Not only did Jay Hill think outside the box, he thought outside the country.
A few years ago, when the Weber State head football coach was still an assistant at Utah, he saw a video of Aussie rules football player Tom Hackett booming punts on an odd-looking field.
Hill now admits he wasn’t sure what to make of it, but had a hunch he needed to see Hackett in person.
“I went to (Utah head coach) Kyle (Whittingham) and I said, ‘Kyle, listen. You told us think outside the box, I’m thinking outside the box here. I need to go to Austrailia,’” Hill explained.
Hill convinced his boss it was worth a trip “down under” and a visit to ProKick Australia, an athletic academy run by former NFL punter Nathan Chapman, a longtime Aussie rules player.
Essentially, Chapman’s academy trains young Aussies in the finer points of kicking an American football and helps open doors for them to play at U.S. colleges.
Hill said his main objective wasn’t so much to see Hackett, but rather to evaluate how Chapman taught the art of punting.
“It was legit, he was teaching good technique, they could boom it,” Hill said.
Hill said he liked what he saw from Hackett and eventually brought him to Utah, where he has flourished in the Utes’ special teams.
Going into this weekend’s home game with Pac-12 rival USC, the U. leads the nation in net punting (44 yards) and Hackett leads the conference in punt average (47.1 yards).
Those numbers are very good, but the real proof of Hackett’s importance to the team came Monday afternoon during Whittingham’s weekly press conference. As he sat at the podium, Whittingham glanced over and noticed his punter seated next to star running back Devontae Booker.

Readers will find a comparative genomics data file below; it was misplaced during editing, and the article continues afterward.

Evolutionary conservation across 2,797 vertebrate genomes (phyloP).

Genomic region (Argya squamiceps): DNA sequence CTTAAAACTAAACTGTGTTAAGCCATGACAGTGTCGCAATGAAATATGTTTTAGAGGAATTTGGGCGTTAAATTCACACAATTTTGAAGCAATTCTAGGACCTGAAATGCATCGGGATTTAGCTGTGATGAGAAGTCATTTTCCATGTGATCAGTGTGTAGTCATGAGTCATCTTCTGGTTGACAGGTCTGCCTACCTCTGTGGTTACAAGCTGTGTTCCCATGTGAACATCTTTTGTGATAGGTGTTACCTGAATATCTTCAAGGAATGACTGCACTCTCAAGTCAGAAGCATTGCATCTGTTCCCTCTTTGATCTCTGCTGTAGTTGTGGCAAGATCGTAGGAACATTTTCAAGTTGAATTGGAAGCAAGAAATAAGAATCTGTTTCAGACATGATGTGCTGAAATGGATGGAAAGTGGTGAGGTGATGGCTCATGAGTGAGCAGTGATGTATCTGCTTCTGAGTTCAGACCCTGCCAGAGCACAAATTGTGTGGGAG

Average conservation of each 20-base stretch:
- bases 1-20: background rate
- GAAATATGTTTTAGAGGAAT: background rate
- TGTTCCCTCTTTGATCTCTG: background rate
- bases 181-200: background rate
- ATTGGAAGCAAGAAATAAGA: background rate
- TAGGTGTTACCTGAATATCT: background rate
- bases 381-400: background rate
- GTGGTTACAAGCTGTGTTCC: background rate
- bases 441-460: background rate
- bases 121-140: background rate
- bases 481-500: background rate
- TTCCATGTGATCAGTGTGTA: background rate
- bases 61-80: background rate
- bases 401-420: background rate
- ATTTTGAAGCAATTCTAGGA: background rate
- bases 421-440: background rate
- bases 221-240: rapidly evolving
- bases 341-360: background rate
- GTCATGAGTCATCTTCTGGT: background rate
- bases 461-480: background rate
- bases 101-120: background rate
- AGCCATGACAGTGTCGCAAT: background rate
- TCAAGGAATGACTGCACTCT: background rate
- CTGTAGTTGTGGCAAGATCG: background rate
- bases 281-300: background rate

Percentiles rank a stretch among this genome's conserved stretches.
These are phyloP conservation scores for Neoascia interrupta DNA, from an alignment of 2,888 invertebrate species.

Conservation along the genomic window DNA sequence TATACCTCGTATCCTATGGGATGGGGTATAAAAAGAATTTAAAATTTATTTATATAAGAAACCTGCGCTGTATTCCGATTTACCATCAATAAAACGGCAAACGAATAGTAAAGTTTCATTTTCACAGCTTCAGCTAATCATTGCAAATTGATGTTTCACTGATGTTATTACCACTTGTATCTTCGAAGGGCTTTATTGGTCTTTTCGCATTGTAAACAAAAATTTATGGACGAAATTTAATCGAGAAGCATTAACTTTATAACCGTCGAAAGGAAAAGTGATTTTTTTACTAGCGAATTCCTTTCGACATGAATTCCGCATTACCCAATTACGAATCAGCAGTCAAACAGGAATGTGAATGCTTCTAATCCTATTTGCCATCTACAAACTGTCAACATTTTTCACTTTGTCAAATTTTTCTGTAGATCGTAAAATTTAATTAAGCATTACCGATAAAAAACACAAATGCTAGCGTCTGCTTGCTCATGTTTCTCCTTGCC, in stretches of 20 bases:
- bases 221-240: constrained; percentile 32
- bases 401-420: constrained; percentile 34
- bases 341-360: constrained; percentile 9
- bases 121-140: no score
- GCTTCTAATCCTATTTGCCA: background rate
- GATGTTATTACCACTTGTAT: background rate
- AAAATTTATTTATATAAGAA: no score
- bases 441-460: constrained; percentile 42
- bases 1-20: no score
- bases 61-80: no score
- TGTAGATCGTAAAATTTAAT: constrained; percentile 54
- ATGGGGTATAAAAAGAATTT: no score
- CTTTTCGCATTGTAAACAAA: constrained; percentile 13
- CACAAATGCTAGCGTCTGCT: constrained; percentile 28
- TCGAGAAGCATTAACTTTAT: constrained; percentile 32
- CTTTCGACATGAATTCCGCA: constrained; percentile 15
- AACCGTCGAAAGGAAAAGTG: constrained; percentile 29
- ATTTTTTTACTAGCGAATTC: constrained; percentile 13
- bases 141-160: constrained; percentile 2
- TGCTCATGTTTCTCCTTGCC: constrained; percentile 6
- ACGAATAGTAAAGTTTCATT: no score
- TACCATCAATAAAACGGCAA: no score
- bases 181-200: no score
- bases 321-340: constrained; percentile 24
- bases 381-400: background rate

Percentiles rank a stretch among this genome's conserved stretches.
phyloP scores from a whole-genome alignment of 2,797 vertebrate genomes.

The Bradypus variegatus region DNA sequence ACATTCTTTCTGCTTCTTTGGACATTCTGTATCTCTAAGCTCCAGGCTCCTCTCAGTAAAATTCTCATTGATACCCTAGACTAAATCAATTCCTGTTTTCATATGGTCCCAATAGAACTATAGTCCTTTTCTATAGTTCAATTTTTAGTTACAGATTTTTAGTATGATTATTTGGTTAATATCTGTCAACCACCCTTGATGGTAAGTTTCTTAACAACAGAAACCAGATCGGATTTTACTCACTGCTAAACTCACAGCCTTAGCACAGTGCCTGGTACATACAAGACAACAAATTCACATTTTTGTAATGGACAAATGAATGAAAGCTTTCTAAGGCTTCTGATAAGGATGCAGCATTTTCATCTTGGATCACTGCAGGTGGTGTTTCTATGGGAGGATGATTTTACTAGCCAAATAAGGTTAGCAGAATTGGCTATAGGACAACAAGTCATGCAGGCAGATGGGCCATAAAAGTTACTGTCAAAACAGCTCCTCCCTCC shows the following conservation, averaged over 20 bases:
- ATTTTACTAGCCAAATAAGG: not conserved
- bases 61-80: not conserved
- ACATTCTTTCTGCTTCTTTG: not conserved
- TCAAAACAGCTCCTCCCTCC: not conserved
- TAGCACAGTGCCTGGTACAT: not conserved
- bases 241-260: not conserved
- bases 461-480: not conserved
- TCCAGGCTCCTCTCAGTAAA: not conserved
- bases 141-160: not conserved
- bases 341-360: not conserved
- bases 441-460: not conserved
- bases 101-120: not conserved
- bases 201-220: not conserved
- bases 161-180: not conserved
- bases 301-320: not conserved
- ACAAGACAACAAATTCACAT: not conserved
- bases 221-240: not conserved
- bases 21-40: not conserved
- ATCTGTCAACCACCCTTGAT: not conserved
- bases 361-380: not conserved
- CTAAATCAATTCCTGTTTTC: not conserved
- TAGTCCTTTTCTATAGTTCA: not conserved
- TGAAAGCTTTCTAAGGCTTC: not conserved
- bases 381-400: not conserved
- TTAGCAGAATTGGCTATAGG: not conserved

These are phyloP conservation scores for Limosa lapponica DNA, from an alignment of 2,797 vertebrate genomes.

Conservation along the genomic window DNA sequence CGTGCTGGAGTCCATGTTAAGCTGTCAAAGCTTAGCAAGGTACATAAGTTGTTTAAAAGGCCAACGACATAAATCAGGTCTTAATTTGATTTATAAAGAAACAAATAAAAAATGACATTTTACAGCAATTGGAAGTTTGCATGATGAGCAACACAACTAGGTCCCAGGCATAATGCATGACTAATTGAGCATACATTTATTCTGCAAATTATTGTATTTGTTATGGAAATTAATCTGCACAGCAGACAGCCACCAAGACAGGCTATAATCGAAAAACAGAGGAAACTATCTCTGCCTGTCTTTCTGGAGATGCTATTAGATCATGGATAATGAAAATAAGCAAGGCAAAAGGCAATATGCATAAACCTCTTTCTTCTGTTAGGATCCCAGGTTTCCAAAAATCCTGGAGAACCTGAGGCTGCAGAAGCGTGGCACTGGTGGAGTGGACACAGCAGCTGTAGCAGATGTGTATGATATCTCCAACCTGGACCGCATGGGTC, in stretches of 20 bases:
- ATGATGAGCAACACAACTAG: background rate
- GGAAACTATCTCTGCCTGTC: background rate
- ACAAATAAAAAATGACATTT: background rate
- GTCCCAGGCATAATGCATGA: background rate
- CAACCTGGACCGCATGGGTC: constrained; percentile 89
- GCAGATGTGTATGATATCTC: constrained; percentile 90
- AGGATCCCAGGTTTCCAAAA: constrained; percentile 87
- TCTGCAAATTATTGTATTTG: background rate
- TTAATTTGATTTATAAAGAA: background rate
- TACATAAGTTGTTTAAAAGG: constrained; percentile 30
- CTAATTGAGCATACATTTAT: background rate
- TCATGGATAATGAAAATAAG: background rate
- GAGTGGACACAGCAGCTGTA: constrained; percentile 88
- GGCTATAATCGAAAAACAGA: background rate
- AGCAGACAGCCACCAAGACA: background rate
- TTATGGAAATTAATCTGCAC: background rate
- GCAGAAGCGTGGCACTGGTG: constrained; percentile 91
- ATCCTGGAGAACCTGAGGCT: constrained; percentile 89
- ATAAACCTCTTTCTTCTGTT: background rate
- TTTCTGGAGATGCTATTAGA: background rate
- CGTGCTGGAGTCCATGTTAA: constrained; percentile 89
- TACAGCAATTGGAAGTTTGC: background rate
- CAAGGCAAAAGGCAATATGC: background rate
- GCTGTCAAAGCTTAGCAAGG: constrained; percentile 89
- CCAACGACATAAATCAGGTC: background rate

“Tommy, welcome,” the coach said after doing a double take. “We brought a punter to the press conference.”
The last part of Whittingham’s comment was definitely more of a question than a declarative statement. Still, there was a certain amount of pride in his voice.
“Huge weapon,” he said. “It’s been a big plus for our team.”
Clearly, Hill’s trip to Australia paid off. And now that he’s the head man at Weber State he’s got an Aussie of his own booming punts for the Wildcats.
WSU punter Blake O’Neill and Hackett met at ProKick and have remained friends.
“He showed me around and sort of initiated me to the Utah ways,” O’Neill said. “We talk a couple of times a week. I keep an eye on his stats and watch his games what I can.”
O’Neill, like Hackett, is an excellent punter. They both rank among the country’s best, which is somewhat surprising considering neither grew up desiring to play American football.
Instead they played the Aussie version, where they honed their kicking skills.
“Australian kids have a gift of kicking a football,” Hackett said. “We grow up kicking a football to our parents just like you guys throw a baseball.”
Hackett said he doesn’t mind playing the game away from the spotlight. Punters and kickers aren’t often known, at least not until they mess up in some way.
“I kind of enjoy it to be honest with you,” he said. “My job’s not hard. People make it hard. I’m just a punter, you know?”
O’Neill, who came to Weber State with a bit more polish to his game than Hackett’s, was involved in a couple of fake punts last weekend at Montana State. Whereas Hackett is definitely more laid back, O’Neill is more outgoing and certainly more talkative.
The point, I guess, is that punters, regardless of where they’re born, come in different sizes and styles. But the Aussies are coming and they’re busting outside the box.
Jim Burton is the Standard-Examiner’s sports columnist. He can be reached at 801-625-4265 or at firstname.lastname@example.org. Follow him on Twitter @StandardExJimbo